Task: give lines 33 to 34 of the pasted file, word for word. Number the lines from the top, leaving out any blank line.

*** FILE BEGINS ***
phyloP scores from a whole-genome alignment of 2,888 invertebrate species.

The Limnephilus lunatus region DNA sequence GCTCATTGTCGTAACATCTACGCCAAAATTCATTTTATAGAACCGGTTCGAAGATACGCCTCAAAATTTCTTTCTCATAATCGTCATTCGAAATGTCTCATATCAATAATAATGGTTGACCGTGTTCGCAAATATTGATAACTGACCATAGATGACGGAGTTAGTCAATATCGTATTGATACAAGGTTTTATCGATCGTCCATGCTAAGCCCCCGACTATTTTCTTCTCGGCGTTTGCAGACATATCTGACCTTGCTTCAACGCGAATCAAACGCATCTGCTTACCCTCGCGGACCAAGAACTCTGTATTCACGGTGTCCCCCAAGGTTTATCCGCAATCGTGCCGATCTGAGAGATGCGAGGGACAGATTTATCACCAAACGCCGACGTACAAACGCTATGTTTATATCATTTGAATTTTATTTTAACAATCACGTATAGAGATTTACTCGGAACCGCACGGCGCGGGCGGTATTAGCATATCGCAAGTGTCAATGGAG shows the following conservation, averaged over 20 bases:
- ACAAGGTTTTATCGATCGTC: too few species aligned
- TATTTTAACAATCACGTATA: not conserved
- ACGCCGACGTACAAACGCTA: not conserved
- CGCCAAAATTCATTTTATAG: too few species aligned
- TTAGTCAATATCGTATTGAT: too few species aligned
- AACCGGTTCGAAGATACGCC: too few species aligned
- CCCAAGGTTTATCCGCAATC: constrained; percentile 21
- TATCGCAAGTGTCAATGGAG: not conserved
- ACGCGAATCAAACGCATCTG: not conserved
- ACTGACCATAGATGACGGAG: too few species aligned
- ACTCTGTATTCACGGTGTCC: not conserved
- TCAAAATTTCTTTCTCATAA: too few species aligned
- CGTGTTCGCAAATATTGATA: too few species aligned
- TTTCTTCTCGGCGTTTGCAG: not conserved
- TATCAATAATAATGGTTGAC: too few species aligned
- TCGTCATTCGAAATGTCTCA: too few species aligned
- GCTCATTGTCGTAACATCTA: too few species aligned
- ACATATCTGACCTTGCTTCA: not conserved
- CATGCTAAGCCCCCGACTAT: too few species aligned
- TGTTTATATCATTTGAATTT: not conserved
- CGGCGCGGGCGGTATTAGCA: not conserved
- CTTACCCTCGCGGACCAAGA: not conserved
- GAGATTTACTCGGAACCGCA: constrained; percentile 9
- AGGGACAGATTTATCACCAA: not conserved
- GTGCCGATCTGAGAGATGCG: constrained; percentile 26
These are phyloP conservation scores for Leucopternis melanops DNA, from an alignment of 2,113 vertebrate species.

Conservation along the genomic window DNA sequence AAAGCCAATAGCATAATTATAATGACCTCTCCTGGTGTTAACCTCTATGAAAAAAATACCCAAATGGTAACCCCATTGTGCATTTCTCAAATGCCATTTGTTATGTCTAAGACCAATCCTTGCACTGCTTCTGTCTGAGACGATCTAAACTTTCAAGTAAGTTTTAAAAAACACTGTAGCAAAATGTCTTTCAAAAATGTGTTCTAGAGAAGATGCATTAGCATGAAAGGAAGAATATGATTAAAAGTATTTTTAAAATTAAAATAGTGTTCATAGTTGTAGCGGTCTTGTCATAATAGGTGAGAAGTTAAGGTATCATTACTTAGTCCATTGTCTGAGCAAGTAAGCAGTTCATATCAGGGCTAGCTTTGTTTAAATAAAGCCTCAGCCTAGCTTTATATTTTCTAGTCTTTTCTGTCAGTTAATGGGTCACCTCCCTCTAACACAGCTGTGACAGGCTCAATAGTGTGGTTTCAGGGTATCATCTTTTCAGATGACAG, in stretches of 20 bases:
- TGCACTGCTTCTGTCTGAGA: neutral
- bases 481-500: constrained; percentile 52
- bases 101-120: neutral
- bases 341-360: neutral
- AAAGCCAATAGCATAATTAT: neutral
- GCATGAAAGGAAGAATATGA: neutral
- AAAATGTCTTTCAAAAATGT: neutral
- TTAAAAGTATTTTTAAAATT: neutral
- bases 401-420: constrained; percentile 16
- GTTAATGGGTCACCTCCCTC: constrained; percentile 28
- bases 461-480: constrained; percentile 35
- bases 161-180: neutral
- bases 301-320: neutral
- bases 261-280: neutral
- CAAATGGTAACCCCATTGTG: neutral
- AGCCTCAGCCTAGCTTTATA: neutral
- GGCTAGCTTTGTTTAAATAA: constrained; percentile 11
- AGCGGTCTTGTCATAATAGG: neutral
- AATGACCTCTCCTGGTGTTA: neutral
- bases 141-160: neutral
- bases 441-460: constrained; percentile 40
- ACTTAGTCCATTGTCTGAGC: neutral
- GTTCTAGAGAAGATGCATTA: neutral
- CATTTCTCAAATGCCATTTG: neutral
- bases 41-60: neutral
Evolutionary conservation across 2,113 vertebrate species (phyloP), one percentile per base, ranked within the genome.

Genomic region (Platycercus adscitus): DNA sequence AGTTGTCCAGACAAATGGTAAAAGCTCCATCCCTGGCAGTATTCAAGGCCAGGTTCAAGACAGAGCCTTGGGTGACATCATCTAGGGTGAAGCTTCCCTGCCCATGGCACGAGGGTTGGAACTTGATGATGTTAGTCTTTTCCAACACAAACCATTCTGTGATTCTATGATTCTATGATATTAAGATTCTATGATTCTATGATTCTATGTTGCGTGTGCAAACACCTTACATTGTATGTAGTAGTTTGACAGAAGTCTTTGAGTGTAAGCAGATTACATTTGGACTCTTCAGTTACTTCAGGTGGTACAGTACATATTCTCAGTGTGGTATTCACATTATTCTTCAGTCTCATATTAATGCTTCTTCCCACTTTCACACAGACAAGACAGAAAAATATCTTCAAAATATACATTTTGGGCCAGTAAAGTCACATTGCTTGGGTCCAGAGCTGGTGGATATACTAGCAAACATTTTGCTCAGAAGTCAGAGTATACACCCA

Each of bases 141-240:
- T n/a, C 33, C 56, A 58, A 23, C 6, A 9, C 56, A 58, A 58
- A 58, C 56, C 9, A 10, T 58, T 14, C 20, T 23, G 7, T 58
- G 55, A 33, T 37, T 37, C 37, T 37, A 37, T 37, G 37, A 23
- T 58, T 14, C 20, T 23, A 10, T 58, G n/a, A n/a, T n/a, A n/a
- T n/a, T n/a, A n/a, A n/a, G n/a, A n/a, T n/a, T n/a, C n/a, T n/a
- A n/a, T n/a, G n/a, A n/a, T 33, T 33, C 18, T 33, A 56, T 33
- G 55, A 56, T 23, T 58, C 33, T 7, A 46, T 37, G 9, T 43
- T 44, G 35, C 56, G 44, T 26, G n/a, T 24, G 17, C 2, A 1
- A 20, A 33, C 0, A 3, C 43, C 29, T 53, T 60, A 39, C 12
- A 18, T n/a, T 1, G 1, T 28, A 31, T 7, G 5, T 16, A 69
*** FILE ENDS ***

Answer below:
- bases 341-360: neutral
- AAAGCCAATAGCATAATTAT: neutral